Nobody likes a constant complainer. Hearing someone whine about the same things over and over can get really old, really fast. But we all complain on some level, and it seems to be to our benefit. It’s good for your mental health to let things vent out when needed. If you squelch all complaints, it doesn’t mean the source of the discomfort is gone, according to a recent New York Times article. It just means you’re sitting on whatever it is that’s bothering you.
I don’t know how many times I’ve started talking about something that’s been bugging me, only to pause halfway through and say to my friend, “Oh, I’m sorry, I’m just venting over here.” They always respond with some variation of, “No, it’s totally fine! Sometimes we just need to vent,” and then I continue with whatever it is that’s irking me. I always feel the need to apologize for whatever I’m complaining about, and I always seek the absolution of whoever it is I’m whining to. I sometimes wonder if that’s because women are conditioned to be nice, and it’s not nice to complain. Or perhaps I just want to be reassured that whoever I’m talking to isn’t judging me for complaining about the bad customer service I had that morning at the DMV. Often when I’m upset about something, I’ll try and make my complaint about it into a joke of some sort, to try and be less annoying to those around me.
Yesterday I sent my best friend a text saying, “Warning. I am about to enter the Cone of Whining,” followed by a text paragraphs long in which I detailed every single thing that was annoying me at that moment. Some of my complaints were mundane (I can’t get my printer to work!) and a few were more serious (why do I always have this recurring family problem?). She responded “Cone of Whining? Hah!” Case in point.
There’s a movement to stop complaining called AComplaintFreeWorld.org. The goal is to go without complaining for twenty-one days straight. I know for a fact I could never make it through that challenge. What’s more, I wouldn’t want to. When I talk through something that’s annoying with a friend, I almost always feel better about it. Sometimes just laying my frustrations on the table allows me to recognize that they are trivial concerns, and I don’t need to be worrying about them. It also helps me to feel heard by someone; sometimes I just need a friend to listen and then I feel better simply because my hurts have been recognized by someone else.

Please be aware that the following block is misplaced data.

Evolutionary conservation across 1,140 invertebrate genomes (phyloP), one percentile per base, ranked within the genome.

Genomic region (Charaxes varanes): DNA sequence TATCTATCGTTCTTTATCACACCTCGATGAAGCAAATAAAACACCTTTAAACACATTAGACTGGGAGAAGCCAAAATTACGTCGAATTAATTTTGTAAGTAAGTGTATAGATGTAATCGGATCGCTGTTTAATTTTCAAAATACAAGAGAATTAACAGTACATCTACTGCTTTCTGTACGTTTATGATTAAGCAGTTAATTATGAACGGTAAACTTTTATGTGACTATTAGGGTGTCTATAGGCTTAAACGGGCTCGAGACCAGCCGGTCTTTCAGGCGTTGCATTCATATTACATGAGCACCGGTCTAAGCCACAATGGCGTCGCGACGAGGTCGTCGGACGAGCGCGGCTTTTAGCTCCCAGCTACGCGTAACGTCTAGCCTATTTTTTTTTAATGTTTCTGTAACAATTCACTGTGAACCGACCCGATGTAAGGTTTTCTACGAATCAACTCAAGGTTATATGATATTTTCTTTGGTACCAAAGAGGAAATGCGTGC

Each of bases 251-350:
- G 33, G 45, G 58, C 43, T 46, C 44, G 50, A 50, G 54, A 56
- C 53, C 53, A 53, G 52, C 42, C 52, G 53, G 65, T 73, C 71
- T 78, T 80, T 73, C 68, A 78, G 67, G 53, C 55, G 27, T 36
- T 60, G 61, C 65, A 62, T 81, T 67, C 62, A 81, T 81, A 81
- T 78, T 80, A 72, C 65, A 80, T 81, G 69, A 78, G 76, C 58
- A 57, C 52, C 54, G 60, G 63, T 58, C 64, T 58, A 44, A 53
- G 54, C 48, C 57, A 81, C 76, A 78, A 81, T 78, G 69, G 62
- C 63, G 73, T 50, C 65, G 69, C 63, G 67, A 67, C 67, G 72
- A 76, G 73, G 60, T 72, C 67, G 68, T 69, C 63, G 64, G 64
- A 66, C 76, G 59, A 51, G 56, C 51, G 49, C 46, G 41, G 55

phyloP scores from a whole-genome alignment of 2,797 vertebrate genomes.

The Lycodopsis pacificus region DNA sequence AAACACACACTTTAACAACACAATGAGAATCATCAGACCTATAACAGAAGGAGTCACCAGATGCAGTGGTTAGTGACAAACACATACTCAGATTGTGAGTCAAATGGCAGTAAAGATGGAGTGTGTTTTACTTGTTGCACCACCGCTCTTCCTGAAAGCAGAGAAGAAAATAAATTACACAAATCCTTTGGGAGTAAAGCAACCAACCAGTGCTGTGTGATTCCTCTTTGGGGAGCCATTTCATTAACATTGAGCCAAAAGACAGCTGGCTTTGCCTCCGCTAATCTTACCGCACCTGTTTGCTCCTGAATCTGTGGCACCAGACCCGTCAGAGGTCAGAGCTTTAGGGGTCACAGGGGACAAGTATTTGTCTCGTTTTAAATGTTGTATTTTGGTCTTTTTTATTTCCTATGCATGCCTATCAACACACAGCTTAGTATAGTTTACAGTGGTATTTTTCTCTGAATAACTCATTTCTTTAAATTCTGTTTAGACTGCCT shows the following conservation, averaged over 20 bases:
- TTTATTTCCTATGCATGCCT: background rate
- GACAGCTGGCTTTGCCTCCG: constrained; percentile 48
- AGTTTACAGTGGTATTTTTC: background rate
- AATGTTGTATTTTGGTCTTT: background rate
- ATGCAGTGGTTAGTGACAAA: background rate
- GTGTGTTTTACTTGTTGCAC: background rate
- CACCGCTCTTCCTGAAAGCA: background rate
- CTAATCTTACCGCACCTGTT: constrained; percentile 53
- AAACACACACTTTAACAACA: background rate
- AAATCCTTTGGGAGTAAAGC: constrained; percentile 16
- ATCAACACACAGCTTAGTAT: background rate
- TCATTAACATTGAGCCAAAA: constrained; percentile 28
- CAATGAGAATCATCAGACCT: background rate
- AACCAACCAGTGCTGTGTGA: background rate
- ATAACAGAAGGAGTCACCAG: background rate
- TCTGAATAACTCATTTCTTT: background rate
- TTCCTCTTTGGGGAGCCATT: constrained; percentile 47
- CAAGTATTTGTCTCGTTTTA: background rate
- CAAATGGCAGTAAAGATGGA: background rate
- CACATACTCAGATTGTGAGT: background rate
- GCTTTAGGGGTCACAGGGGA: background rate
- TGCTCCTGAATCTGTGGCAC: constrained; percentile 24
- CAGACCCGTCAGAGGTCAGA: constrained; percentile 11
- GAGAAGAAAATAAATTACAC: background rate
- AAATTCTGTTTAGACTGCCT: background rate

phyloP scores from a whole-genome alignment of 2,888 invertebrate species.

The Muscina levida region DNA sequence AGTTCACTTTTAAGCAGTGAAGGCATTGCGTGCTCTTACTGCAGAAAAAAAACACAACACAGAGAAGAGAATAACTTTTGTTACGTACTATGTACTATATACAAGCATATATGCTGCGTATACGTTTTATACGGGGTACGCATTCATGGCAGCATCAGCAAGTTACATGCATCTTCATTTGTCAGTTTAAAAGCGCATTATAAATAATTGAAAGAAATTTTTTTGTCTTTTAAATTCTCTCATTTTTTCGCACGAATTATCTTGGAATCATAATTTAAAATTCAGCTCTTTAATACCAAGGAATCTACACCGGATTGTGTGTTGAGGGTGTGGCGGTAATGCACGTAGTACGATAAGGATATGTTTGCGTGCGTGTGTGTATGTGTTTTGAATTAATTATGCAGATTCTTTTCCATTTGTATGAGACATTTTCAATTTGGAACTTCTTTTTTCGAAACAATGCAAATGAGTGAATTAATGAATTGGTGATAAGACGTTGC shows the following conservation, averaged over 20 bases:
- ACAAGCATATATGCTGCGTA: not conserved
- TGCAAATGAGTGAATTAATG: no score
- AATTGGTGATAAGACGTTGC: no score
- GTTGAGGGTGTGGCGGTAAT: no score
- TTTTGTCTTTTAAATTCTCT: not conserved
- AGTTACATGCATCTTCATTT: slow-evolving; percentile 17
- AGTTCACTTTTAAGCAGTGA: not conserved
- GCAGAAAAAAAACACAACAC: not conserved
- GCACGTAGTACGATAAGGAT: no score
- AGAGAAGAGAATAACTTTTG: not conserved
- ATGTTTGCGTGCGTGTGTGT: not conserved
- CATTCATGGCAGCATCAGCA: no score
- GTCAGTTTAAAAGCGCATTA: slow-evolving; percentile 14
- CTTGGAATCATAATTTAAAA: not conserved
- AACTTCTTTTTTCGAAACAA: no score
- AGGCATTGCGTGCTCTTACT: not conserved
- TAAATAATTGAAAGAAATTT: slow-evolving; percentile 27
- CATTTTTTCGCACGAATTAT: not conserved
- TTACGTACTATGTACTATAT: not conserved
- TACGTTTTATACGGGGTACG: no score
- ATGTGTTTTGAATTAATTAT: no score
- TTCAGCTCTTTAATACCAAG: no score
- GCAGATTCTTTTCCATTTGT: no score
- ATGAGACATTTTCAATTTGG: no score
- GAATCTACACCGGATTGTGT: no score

I’ve also found that complaining can often lead to character growth, especially if you’re venting to the right kind of friends. I can’t tell you how many times I’ve been ranting about something a family member has said or done, only to have my friend remind me that whoever it is I’m upset with has the best of intentions, and has my best interest at heart. It’s a necessary reminder for me, and forces me to see past my petty complaints and recognize that in the greater scheme of things, I should be thankful for the meddling of my family because it just means they care. Can you be reminded of the importance of family without complaining first? Sure. But it just so happens that I’ve found good at the end of a complaining experience more often than not.
I think ultimately, it’s wise to temper your complaints. Don’t go whining about your budget to a friend who just lost their job. It’s smart to bite back complaints in certain circumstances, and it’s important to not be that person who just won’t shut up about the thing their boyfriend did that one time that was so dumb. But complaining can help us gain a lighter mood, connect with friends, and remind us to count our blessings. There’s a reason the saying “Everything in moderation” is so popular–because it’s really true. As long as it’s in moderation, complaining is good practice.
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